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A rhymed telling of the life of the first African American aviator, who dreamed of flying as a child in the cotton fields of Texas, and ...
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A rhymed telling of the life of the first African American aviator, who dreamed of flying as a child in the cotton fields of Texas, and persevered until she made that dream come true.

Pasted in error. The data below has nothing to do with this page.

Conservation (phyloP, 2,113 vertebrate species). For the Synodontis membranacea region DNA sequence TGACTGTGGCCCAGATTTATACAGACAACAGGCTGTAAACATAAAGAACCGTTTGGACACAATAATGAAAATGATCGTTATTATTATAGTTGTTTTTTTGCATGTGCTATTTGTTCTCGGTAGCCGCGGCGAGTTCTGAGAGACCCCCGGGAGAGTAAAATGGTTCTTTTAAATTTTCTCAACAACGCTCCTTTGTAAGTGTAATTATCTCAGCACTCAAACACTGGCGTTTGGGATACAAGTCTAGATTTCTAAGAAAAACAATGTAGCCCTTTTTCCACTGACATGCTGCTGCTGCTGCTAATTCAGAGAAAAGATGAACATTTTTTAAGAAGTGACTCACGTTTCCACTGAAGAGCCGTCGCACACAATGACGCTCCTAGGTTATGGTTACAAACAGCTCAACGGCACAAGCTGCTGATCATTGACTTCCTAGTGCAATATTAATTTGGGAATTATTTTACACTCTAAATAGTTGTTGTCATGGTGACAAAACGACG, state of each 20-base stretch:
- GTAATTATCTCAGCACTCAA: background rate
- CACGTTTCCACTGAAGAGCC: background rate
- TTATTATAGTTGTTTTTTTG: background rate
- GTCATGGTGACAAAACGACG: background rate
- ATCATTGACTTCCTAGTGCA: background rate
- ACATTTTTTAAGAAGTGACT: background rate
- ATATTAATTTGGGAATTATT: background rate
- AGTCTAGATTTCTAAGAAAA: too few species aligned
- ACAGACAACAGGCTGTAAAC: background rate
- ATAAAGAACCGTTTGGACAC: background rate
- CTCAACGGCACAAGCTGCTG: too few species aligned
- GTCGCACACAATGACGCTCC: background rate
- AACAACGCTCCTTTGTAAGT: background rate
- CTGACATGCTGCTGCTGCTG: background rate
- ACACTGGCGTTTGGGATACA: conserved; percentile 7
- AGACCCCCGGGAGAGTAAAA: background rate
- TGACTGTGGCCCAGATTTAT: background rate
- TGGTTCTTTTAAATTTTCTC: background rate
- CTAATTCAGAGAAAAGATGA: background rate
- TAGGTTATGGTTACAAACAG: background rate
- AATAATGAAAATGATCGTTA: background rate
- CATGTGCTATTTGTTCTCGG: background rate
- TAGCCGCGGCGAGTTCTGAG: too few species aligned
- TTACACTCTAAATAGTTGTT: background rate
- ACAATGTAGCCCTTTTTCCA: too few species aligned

Lindbergh (There's a Cow in the Road!, 1993, etc.) writes an inspiring poem about Bessie Coleman, who in 1922 became the first licensed African-American aviator in the world. "Nobody owns the sky" is Bessie's response when anyone tries to talk her out of becoming an aviator. After being turned away by schools in the US, Bessie left her job as a manicurist for flying lessons in France. Once she was licensed, she became a stunt flyer and gave speeches. Then tragedy struck: "But in Jacksonville, Florida, everyone cried,/Because Bessie's plane failed, and she fell, and she died." Vivid illustrations beautifully depict the upbeat message about pursuing dreams. One particularly vibrant painting of birds soaring in the cloud-filled sky illustrates the freedom inherent in flight: "With the wind on their wings, flying free, flying true/You can call to them all, you can say, `Hey, you!/I'm coming up there, too!' "